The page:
|Uller Uprising (1952) [Novel]|
by H. Beam Piper
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(From the publisher):
So the Ulleran challenge begins, with the rantings of a prophet and a seemingly incidental street riot. Only when a dose of poison lands in the governor-general's whiskey does it become clear that the "geeks" have had it up to their double-lidded eyeballs with the imperialist Terran Federation's Chartered Uller Company. Then overnight, war is everywhere.
How it will end is in the (merely) two Terran hands of the new governor-general, a man shrewd enough to know that "it is easier to banish a habit of thought than a piece of knowledge." The problem is, the particular piece of knowledge he needs hasn't been used in 450 years...
Original title: Uller Uprising
Quotes: 1 (show them)
Genre: Fiction→ Science Fiction→ Alien Beings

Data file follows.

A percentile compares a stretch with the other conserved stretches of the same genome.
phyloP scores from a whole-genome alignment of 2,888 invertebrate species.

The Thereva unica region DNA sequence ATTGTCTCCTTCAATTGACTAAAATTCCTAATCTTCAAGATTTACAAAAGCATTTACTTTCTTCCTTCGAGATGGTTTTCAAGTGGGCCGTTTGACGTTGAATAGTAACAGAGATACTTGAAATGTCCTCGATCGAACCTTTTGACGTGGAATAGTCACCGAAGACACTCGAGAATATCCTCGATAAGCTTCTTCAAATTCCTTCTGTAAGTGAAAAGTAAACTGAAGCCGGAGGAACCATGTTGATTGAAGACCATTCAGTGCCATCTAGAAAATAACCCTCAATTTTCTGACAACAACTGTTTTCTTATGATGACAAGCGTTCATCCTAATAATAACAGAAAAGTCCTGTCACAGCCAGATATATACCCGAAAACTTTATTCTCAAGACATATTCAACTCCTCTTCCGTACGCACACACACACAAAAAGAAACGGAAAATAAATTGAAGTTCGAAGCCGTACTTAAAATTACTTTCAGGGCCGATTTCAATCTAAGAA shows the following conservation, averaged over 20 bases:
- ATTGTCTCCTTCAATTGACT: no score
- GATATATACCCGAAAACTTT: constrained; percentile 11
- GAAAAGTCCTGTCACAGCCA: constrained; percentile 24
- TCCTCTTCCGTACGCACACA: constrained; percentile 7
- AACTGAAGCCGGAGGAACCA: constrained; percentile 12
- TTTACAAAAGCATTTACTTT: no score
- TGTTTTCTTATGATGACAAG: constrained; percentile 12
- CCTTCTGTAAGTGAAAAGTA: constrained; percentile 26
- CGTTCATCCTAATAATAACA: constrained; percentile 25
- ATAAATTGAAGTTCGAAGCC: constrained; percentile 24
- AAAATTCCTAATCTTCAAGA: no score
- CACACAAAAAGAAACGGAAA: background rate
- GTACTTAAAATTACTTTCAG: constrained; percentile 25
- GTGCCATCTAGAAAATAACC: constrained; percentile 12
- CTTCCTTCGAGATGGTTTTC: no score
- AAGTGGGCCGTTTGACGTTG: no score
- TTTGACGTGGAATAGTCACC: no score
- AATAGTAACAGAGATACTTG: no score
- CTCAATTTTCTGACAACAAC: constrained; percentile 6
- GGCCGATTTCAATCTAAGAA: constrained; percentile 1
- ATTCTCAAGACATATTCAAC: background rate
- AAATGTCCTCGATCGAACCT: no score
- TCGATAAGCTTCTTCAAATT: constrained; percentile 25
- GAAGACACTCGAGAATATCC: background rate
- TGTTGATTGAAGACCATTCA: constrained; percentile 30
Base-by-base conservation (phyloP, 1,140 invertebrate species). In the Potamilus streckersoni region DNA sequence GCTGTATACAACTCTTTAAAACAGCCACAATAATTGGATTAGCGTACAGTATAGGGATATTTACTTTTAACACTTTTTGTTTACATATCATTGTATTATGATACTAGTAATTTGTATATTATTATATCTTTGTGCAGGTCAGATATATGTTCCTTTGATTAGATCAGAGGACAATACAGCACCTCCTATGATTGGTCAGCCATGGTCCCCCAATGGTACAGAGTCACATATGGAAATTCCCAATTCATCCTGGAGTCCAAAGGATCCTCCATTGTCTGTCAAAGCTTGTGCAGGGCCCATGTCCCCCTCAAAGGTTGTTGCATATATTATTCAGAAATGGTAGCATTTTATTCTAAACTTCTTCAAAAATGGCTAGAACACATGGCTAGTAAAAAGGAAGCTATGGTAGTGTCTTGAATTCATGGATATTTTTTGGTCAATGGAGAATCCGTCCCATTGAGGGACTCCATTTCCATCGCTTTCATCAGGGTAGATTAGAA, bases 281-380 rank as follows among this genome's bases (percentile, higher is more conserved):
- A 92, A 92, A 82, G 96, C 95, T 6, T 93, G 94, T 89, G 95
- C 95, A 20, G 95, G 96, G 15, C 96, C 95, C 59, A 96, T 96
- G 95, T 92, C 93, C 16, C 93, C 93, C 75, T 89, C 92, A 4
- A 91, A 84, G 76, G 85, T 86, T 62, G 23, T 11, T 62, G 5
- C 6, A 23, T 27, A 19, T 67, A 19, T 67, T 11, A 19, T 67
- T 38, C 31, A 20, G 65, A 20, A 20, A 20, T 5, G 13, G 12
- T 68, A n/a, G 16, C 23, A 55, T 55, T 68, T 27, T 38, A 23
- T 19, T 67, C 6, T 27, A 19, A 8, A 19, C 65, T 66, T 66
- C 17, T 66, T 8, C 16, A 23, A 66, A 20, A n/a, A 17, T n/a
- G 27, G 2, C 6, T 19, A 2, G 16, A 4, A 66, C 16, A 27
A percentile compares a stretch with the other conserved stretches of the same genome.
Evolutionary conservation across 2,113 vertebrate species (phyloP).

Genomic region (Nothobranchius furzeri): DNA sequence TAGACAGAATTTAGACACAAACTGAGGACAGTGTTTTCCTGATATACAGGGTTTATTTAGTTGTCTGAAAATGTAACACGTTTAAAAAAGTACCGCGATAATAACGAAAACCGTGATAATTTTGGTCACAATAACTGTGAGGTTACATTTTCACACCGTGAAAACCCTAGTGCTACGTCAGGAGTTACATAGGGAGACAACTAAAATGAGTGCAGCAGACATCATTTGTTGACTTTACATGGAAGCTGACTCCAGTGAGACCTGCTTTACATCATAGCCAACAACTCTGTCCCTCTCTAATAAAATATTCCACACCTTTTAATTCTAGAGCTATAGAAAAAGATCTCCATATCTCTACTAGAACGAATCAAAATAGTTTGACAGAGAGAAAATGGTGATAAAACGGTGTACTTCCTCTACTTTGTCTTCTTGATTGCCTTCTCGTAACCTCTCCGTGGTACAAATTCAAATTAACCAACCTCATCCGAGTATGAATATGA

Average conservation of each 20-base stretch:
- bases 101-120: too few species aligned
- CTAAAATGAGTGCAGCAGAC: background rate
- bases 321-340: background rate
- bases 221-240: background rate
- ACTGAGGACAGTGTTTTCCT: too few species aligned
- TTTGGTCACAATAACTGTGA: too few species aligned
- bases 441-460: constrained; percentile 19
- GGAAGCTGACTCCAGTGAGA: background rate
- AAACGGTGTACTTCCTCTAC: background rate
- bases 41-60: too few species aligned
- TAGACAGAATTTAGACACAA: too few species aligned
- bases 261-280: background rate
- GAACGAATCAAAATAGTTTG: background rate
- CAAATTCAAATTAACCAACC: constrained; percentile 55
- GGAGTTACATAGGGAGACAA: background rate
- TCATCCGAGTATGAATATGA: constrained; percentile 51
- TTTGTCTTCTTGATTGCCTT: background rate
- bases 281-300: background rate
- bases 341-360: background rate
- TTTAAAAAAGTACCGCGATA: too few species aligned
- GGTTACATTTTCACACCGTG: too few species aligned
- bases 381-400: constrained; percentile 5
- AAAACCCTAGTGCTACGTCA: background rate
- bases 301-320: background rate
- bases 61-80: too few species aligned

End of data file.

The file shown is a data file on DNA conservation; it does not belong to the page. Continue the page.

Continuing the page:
- Submitter comments: This story is set in Piper's Terro-Human Future History universe, which encompasses many of his other works, as well as the Fuzzy Sapiens series. A shorter version of this novel appeared in the February and March 1953 issues of the magazine Space Science Fiction, a year after its initial publication. The 1983 Ace edition contains an introduction by John F. Carr in which he explains: "Uller Uprising was first published in 1952 in a Twayne Science Fiction Triplet-- a hardbound collection of three thematically related novels. (The other two were Judith Merrill's Daughters of Earth and Fletcher Pratt's The Long View.) ... Probably the most surprising and interesting thing about the Twayne edtion is the essay that forms the introduction to that volume.... The essay is by Dr. John D. Clark, an eminent scientist of the fourties and fifties and one of the discoverers of sulfa, the first "miracle drug." It describes in great detail the planetary system of the star Beta Hydri, and gives the names of those planets: Uller and Niflheim. A publisher's note states that Clark's essay was written first, and given to the contibutors as background material for a novel they would then write."